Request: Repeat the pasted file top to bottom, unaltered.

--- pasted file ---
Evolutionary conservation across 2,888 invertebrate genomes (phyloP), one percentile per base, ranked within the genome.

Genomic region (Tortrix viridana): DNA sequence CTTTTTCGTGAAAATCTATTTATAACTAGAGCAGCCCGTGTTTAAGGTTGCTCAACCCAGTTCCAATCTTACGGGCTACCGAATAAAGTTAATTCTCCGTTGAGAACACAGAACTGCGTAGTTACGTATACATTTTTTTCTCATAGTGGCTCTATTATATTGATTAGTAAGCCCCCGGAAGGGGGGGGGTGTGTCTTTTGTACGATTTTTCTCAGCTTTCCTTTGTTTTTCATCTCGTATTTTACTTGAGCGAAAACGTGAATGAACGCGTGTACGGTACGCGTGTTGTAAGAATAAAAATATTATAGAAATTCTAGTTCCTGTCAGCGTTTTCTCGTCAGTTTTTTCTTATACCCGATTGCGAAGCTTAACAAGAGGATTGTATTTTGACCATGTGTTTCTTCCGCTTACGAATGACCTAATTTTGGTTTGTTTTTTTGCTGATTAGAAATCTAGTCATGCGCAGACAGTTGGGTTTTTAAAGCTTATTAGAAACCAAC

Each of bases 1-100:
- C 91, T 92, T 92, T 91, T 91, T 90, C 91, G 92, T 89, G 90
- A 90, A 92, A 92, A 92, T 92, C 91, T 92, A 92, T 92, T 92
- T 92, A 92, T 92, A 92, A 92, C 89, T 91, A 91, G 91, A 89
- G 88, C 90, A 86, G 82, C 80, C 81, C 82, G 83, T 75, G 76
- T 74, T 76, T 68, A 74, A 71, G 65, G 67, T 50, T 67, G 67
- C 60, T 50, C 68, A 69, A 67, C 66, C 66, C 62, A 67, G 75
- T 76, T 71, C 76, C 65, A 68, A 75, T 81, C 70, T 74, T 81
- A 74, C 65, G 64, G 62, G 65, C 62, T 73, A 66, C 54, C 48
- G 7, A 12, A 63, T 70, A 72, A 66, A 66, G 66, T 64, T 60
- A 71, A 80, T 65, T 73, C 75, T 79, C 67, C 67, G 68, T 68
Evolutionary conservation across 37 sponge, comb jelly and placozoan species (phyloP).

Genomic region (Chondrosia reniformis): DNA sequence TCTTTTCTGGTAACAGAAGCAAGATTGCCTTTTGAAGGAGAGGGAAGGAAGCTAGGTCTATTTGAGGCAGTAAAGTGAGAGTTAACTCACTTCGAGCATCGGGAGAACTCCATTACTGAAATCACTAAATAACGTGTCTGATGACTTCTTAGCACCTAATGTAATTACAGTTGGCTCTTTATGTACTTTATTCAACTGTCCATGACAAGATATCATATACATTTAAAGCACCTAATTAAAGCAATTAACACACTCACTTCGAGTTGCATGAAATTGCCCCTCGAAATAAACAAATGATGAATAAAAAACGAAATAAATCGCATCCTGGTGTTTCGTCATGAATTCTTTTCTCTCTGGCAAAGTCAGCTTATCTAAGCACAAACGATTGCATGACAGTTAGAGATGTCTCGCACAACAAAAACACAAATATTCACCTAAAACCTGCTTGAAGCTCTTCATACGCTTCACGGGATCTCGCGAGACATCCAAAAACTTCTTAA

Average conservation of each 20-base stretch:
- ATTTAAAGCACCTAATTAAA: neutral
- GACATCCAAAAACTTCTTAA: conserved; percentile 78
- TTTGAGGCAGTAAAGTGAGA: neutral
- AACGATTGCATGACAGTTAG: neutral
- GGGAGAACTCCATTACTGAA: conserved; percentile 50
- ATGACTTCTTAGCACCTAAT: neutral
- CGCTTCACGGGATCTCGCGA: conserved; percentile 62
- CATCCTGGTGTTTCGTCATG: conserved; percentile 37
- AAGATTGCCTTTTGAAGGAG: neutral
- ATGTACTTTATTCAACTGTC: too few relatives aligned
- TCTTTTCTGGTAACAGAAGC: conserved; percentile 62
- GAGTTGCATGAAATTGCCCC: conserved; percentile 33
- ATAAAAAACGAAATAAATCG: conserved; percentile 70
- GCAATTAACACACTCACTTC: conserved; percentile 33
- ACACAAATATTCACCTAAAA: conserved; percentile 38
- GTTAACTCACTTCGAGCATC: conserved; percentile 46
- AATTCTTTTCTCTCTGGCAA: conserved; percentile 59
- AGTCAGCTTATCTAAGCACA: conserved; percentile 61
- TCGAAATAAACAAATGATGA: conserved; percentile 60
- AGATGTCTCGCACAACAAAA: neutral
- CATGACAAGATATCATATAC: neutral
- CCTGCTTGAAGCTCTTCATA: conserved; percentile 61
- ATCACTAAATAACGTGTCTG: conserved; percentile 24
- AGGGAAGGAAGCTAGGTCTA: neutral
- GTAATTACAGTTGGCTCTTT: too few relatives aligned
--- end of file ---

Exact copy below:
Evolutionary conservation across 2,888 invertebrate genomes (phyloP), one percentile per base, ranked within the genome.

Genomic region (Tortrix viridana): DNA sequence CTTTTTCGTGAAAATCTATTTATAACTAGAGCAGCCCGTGTTTAAGGTTGCTCAACCCAGTTCCAATCTTACGGGCTACCGAATAAAGTTAATTCTCCGTTGAGAACACAGAACTGCGTAGTTACGTATACATTTTTTTCTCATAGTGGCTCTATTATATTGATTAGTAAGCCCCCGGAAGGGGGGGGGTGTGTCTTTTGTACGATTTTTCTCAGCTTTCCTTTGTTTTTCATCTCGTATTTTACTTGAGCGAAAACGTGAATGAACGCGTGTACGGTACGCGTGTTGTAAGAATAAAAATATTATAGAAATTCTAGTTCCTGTCAGCGTTTTCTCGTCAGTTTTTTCTTATACCCGATTGCGAAGCTTAACAAGAGGATTGTATTTTGACCATGTGTTTCTTCCGCTTACGAATGACCTAATTTTGGTTTGTTTTTTTGCTGATTAGAAATCTAGTCATGCGCAGACAGTTGGGTTTTTAAAGCTTATTAGAAACCAAC

Each of bases 1-100:
- C 91, T 92, T 92, T 91, T 91, T 90, C 91, G 92, T 89, G 90
- A 90, A 92, A 92, A 92, T 92, C 91, T 92, A 92, T 92, T 92
- T 92, A 92, T 92, A 92, A 92, C 89, T 91, A 91, G 91, A 89
- G 88, C 90, A 86, G 82, C 80, C 81, C 82, G 83, T 75, G 76
- T 74, T 76, T 68, A 74, A 71, G 65, G 67, T 50, T 67, G 67
- C 60, T 50, C 68, A 69, A 67, C 66, C 66, C 62, A 67, G 75
- T 76, T 71, C 76, C 65, A 68, A 75, T 81, C 70, T 74, T 81
- A 74, C 65, G 64, G 62, G 65, C 62, T 73, A 66, C 54, C 48
- G 7, A 12, A 63, T 70, A 72, A 66, A 66, G 66, T 64, T 60
- A 71, A 80, T 65, T 73, C 75, T 79, C 67, C 67, G 68, T 68
Evolutionary conservation across 37 sponge, comb jelly and placozoan species (phyloP).

Genomic region (Chondrosia reniformis): DNA sequence TCTTTTCTGGTAACAGAAGCAAGATTGCCTTTTGAAGGAGAGGGAAGGAAGCTAGGTCTATTTGAGGCAGTAAAGTGAGAGTTAACTCACTTCGAGCATCGGGAGAACTCCATTACTGAAATCACTAAATAACGTGTCTGATGACTTCTTAGCACCTAATGTAATTACAGTTGGCTCTTTATGTACTTTATTCAACTGTCCATGACAAGATATCATATACATTTAAAGCACCTAATTAAAGCAATTAACACACTCACTTCGAGTTGCATGAAATTGCCCCTCGAAATAAACAAATGATGAATAAAAAACGAAATAAATCGCATCCTGGTGTTTCGTCATGAATTCTTTTCTCTCTGGCAAAGTCAGCTTATCTAAGCACAAACGATTGCATGACAGTTAGAGATGTCTCGCACAACAAAAACACAAATATTCACCTAAAACCTGCTTGAAGCTCTTCATACGCTTCACGGGATCTCGCGAGACATCCAAAAACTTCTTAA

Average conservation of each 20-base stretch:
- ATTTAAAGCACCTAATTAAA: neutral
- GACATCCAAAAACTTCTTAA: conserved; percentile 78
- TTTGAGGCAGTAAAGTGAGA: neutral
- AACGATTGCATGACAGTTAG: neutral
- GGGAGAACTCCATTACTGAA: conserved; percentile 50
- ATGACTTCTTAGCACCTAAT: neutral
- CGCTTCACGGGATCTCGCGA: conserved; percentile 62
- CATCCTGGTGTTTCGTCATG: conserved; percentile 37
- AAGATTGCCTTTTGAAGGAG: neutral
- ATGTACTTTATTCAACTGTC: too few relatives aligned
- TCTTTTCTGGTAACAGAAGC: conserved; percentile 62
- GAGTTGCATGAAATTGCCCC: conserved; percentile 33
- ATAAAAAACGAAATAAATCG: conserved; percentile 70
- GCAATTAACACACTCACTTC: conserved; percentile 33
- ACACAAATATTCACCTAAAA: conserved; percentile 38
- GTTAACTCACTTCGAGCATC: conserved; percentile 46
- AATTCTTTTCTCTCTGGCAA: conserved; percentile 59
- AGTCAGCTTATCTAAGCACA: conserved; percentile 61
- TCGAAATAAACAAATGATGA: conserved; percentile 60
- AGATGTCTCGCACAACAAAA: neutral
- CATGACAAGATATCATATAC: neutral
- CCTGCTTGAAGCTCTTCATA: conserved; percentile 61
- ATCACTAAATAACGTGTCTG: conserved; percentile 24
- AGGGAAGGAAGCTAGGTCTA: neutral
- GTAATTACAGTTGGCTCTTT: too few relatives aligned